- They developed some new market-making software: software to offer shares to people who want them and to bid for shares at a lower price from people who don’t.
- They had to test this.
- So they wrote a test program which placed orders to buy at the offer price, to see that the market-making software handled them properly, and which placed orders to sell at the bid price – very fast, to make sure that the software could handle high volumes of transactions.
- The tests worked.
- So they linked the market-making software into New York Stock Exchange’s systems, and at 9.30am on 1 August 2012, it went live.
- It worked.
- They accidentally included the test program in the software that went live.
- It worked too.
- So, many times a second, Knight Capital asked to buy a share at the offer price and immediately afterwards asked to sell it at the bid price, losing a little money every time and driving the prices wild.
- If the test order went to Knight Capital’s own market-making software, nothing much happened. Knight Capital was losing money to Knight Capital. But when it went to another market-maker, it was a real purchase or a real sale. Knight Capital lost a quarter of a million dollars every second. In half an hour, the rest of Wall Street was 440 million dollars richer at Knight Capital’s expense.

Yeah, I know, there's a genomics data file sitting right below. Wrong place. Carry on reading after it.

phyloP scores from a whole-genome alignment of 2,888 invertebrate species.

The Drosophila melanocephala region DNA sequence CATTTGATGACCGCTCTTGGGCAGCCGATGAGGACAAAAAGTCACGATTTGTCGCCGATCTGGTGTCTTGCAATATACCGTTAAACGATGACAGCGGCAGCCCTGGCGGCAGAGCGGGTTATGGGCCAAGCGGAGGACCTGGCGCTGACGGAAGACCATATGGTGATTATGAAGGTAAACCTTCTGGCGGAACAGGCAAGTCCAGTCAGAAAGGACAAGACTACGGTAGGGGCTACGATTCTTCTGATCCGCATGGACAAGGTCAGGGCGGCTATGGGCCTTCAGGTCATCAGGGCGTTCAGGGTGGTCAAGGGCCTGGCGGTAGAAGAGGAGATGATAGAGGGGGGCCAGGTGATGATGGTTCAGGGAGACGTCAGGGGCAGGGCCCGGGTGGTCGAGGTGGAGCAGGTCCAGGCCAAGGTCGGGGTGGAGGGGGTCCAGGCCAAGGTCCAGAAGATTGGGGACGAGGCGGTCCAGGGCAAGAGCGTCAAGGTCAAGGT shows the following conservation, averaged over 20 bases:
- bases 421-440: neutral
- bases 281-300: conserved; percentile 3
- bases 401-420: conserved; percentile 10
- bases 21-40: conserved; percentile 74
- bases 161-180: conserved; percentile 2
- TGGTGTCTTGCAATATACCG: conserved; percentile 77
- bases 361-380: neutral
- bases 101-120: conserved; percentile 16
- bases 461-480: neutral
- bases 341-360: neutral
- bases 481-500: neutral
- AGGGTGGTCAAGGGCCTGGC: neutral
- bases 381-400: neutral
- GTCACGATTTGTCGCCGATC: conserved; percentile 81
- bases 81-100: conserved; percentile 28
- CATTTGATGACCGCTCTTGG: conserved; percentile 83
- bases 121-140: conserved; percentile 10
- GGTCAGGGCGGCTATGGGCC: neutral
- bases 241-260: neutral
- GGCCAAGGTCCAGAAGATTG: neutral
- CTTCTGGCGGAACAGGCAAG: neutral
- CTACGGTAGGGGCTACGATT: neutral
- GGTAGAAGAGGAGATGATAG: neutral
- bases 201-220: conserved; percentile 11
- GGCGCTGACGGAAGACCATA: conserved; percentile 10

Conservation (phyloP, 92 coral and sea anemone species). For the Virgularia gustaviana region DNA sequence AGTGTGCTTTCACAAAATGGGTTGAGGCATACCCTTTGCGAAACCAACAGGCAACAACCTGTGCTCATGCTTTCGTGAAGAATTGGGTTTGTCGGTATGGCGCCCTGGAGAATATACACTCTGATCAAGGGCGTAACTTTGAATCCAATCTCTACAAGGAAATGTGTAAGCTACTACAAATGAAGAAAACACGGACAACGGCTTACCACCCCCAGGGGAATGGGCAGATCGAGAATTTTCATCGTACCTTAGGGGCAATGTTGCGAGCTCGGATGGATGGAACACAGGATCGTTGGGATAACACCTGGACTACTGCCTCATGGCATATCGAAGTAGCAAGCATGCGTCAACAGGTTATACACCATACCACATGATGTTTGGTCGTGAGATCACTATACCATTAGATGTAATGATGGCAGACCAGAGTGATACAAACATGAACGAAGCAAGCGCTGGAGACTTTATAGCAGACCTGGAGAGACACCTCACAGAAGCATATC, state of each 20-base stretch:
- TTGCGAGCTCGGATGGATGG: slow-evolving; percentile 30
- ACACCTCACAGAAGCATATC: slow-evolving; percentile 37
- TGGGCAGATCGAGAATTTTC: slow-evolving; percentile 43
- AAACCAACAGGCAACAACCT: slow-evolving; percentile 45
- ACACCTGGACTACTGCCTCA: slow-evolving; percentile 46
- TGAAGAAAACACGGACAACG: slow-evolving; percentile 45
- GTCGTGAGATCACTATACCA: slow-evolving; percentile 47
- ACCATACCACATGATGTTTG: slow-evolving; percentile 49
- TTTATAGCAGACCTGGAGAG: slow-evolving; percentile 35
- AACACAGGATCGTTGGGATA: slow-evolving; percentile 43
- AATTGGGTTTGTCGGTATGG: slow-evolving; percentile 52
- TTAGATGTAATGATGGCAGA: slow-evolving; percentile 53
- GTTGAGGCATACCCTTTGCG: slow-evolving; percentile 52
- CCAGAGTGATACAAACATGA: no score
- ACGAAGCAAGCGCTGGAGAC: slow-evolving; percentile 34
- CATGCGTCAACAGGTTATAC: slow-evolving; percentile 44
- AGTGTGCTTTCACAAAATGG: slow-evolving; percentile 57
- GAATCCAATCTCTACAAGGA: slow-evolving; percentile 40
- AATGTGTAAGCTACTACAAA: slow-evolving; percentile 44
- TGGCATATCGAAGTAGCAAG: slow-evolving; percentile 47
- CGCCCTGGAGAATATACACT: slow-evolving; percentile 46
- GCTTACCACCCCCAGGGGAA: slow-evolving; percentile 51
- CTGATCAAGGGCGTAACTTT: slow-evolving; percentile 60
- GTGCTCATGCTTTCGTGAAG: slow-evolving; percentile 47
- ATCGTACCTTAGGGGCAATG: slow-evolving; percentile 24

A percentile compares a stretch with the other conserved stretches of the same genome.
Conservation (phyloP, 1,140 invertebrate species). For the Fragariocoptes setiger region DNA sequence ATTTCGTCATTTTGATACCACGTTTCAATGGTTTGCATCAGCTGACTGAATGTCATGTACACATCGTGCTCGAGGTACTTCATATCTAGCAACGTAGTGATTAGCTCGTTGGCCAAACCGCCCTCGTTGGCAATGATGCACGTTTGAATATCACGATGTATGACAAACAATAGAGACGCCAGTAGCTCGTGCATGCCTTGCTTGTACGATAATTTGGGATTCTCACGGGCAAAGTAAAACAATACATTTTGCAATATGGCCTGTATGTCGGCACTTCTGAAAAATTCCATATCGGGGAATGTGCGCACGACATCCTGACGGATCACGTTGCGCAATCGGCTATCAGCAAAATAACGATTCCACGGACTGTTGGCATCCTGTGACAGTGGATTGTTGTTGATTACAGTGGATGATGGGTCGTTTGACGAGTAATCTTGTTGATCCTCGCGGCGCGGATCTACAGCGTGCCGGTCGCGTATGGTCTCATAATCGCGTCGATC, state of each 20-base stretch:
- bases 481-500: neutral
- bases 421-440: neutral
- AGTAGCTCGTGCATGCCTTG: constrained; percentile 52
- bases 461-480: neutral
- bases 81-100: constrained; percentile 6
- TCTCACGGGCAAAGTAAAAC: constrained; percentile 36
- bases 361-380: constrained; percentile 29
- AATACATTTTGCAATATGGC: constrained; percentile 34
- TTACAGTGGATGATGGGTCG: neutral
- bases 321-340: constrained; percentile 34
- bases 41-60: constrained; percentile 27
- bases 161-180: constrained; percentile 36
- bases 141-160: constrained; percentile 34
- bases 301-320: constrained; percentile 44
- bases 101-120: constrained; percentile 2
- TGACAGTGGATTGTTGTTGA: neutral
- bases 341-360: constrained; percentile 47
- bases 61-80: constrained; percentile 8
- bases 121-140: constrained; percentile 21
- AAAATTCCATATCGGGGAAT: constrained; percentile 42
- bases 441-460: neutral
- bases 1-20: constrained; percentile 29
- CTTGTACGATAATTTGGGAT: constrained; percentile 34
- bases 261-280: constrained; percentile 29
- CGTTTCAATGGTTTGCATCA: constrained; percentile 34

Because the test program was a test program and not doing real trades, there was no need for it to record the trades it was making, so it didn’t. The only way to tell what was happening while it was happening was to watch the monitors go wild. Here is a series of monitor pictures, at increasing levels of zoom, from the middle of the Knightmare. They are actually rather pretty.
But the thing to remember is that at all times and in all ways, all the software worked exactly as it was designed to work.
Well, almost pure.
I was leafing through Aigner and Ziegler’s Proofs from THE BOOK, which is a compendium of the most beautiful results in mathematics, and I came across a very simple puzzle which Paul Erdös used to use when he wanted to see if someone was really a mathematician. Here it is, without the algebra:
Think of the numbers from 1 to 100. Prove that if you make a collection of any 51 numbers between 1 and 100, at least one number in your collection will be divisible by some other number in your collection.
I am not a real mathematician. I am not patient enough. Knowing I’d regret it for the rest of my life, I read the solution. It is indeed very beautiful. To atone for my crime and assuage my anguish, here is the proof in a form that I think everyone will be able to follow. Try it. It’s fun.
DuckDuckGo is Google for anarchists.
It doesn’t track or remember anything you search for. It doesn’t synthesize an identity for you based on your searches. It doesn’t target advertisements at you based on your searches. And so on. DuckDuckGo is a Google that you don’t pay for with your soul.